In 1923 the German-Jewish philosopher Martin Buber published a short book called
I and Thou. It's a book about dialogue and relation,
about how human beings relate with the world, whether
the natural world of rocks, plants and animals, our
fellow human beings, or God, whom Buber understood in
the broadest, most ecumenical terms.
One key sentence in the book has stayed with me my
whole life: "Everything is meeting."
Buber submitted that our relations with the world could
be categorized in two ways: as reflecting an I-It relation,
or an I-Thou relation. Each relation is not just a posture
or attitude, but a mode of existence.
The I-Thou relation is the greater relation. In its
fullest embodiment, Buber imagined it as the relation
a person would have with God, something experienced
with the fullness of one's being. A great love or a
deep friendship would be more usual examples of an I-Thou
relation. Such a relation is characterized by engagement,
intensity, mutuality, presentness, trust, totality.
It is an encounter that is truly significant, that is
touched by grace.
The I-It relation involves a lesser or more partial
involvement, in which only a part of oneself is given
to the other. The It in question is not an object necessarily.
In human terms, it is most often a role played. The
relations between teachers and students, doctors and
patients, priests and parishioners, salespeople and
customers, bosses and employees would all be I-It relations.
The I-It relation is characterized by utility, design,
The I-It relation is not bad. In fact, it is essential
to the smooth functioning of any society. Every time
we act as cashier, customer, doctor, or writer-in-residence,
we enter a set-up that plays upon I-It relations. And
this is useful. I would not want to open myself up completely,
enter a soul communion, with every apprentice writer
who comes to see me. A cashier would want to do so with
customers in a supermarket even less so. It would simply
be too exhausting.
I-It relations are also essential to many spheres of
intellectual activity. The social and physical sciences
demand a certain detachment, as does the writing of
An I-It relation is fine so long as we realize the
limitations of It-ness. No I-It relation can encompass
the whole person or plumb the deeper meaning of life.
To stay too long at the level of I-It relations diminishes
our humanity, the humanity of both participants. For
the nature of the I changes depending on the relation
entered. In the I-It relation, the I, however benignly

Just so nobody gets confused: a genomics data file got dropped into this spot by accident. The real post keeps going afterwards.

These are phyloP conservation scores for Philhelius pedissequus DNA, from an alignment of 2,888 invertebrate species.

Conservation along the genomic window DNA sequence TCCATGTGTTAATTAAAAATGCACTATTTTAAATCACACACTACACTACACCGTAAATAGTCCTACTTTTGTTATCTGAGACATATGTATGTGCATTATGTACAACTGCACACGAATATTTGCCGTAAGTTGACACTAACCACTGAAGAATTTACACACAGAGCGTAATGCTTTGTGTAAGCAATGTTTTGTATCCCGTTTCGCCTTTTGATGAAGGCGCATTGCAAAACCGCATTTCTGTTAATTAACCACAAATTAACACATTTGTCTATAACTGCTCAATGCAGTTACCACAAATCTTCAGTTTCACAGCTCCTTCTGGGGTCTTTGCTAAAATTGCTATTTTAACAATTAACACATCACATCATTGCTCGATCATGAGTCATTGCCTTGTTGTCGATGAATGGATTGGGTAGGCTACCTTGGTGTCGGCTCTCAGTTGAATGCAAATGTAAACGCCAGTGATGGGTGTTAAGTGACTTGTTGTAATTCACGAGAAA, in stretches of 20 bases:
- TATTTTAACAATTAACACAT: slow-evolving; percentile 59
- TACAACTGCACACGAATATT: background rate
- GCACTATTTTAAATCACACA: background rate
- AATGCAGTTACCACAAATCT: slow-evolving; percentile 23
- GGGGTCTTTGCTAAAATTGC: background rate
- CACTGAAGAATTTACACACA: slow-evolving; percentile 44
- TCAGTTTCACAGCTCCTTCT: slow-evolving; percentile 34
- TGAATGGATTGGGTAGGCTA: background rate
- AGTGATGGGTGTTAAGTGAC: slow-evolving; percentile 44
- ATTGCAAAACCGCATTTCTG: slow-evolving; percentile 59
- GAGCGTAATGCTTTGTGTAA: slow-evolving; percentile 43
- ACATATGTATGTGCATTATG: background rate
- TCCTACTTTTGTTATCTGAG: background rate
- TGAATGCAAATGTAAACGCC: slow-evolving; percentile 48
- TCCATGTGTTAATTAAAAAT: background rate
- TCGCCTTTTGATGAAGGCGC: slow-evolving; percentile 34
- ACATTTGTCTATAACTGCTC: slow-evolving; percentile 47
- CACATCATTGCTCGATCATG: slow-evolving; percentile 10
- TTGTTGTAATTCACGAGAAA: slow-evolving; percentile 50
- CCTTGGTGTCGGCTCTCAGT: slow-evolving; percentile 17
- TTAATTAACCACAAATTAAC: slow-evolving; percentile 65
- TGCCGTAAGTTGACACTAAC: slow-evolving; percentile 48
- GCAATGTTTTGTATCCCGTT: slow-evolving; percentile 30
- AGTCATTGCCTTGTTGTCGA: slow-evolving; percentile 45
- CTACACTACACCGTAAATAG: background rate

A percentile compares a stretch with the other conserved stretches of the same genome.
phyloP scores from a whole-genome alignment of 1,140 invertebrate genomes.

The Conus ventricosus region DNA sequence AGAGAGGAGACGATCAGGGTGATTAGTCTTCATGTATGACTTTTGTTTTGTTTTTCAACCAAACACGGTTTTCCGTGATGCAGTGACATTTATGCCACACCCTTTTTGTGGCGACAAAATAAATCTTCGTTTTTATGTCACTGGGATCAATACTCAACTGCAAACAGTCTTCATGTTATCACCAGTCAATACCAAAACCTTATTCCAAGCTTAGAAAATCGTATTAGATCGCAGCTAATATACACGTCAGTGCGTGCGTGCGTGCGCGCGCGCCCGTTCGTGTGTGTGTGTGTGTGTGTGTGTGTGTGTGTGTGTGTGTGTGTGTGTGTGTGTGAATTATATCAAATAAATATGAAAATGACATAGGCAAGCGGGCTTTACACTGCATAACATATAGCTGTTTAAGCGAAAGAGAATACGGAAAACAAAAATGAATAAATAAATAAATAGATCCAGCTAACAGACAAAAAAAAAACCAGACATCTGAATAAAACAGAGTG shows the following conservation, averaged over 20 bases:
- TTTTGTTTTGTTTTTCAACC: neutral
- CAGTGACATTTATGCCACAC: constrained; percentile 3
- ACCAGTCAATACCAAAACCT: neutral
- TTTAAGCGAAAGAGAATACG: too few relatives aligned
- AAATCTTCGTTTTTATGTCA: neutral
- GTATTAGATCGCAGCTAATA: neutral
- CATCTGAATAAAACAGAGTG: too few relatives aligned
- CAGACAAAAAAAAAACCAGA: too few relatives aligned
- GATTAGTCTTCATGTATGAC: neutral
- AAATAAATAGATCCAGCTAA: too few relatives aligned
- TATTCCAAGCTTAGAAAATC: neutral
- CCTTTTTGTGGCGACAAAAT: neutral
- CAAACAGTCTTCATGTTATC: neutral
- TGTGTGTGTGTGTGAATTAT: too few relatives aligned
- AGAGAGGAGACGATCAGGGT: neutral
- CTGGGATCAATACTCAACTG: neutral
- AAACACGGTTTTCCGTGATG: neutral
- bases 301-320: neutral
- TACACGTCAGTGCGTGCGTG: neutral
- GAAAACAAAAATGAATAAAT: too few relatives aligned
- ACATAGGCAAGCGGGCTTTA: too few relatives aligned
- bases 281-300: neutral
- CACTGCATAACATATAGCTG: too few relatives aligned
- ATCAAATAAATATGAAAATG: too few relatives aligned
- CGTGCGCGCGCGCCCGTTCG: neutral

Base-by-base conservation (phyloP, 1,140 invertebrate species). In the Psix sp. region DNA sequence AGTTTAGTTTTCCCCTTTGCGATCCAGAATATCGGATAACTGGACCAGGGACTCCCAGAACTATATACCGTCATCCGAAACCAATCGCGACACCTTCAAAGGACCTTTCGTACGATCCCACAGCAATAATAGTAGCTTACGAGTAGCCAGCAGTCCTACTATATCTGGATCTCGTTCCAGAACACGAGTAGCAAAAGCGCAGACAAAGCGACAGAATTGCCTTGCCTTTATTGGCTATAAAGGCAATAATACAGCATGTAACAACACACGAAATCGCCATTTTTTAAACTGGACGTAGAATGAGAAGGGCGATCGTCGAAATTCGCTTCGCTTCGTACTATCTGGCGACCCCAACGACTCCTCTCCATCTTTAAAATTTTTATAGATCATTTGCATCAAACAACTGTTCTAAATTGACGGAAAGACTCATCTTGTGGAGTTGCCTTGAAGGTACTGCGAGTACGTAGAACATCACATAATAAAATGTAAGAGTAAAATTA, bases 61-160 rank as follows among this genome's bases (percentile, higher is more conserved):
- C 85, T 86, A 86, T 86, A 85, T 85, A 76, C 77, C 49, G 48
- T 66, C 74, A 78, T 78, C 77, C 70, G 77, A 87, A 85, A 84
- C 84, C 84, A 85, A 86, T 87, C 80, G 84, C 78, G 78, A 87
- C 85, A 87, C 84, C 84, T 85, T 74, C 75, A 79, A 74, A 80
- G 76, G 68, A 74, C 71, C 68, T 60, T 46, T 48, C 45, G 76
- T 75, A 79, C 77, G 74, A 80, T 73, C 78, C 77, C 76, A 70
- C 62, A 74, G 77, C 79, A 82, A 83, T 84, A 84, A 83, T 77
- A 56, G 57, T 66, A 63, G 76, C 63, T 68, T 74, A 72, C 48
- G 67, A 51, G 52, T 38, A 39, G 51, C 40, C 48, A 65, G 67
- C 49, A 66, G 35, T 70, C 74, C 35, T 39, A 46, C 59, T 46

or momentarily, is measuring, calculating, using. Not
so in the I-Thou relation, in which the I opens up,
trusts, lets go, affirms.
A relation, any relation, affects both participants.
Behind every It, we must not forget the Thou that exists.
In every person who is playing a role that is useful
to us, we must not be blind to the full human being
who is playing that role.
Buber called for an I-Thou relationship whenever possible,
and an I-It relationship whenever necessary.
I can think of no application of this philosophy that
is more urgent, more necessary, than now in our economic
relations with developing countries. Economic iniquity
breeds not only material poverty, but whole-person poverty.
And not only over there, in the Third World,
but within us, here.
The I-Thou, I-It distinction is the reason I believe
in fair trade; that is, trade that is characterized
by a concern for social and economic justice. Fair trade
coffee, the flagship fair trade item, is produced in
cooperatives characterized by fair wages, decent working
conditions, democratic involvement of the workers, and
concern for the environment. Fair trade coffee approaches
an I-Thou relation with those who supply us with our
In buying fair trade products, each one of us buys
into an act of respect towards the men and women who
have made that product.
We live in a world that is at present dominated by
It-ness, where profit and convenience often seem to
matter more than quality of life, than simple happiness
and harmony. Our relations with developing countries
have been especially marked by egregious It-ness.
The Thou-ness of fair trade is a way of reclaiming
our humanity and that of those who are less fortunate
than us. The I-Thou relation is not a matter of a rhapsodic
encounter with God. Buber did not believe in elites,
whether economic, hereditary or mystical. Giving oneself,
much like withholding oneself, is not a luxury affordable
only to a few. It is available to all. We must only
make the effort of reaching out.
lives in Saskatoon.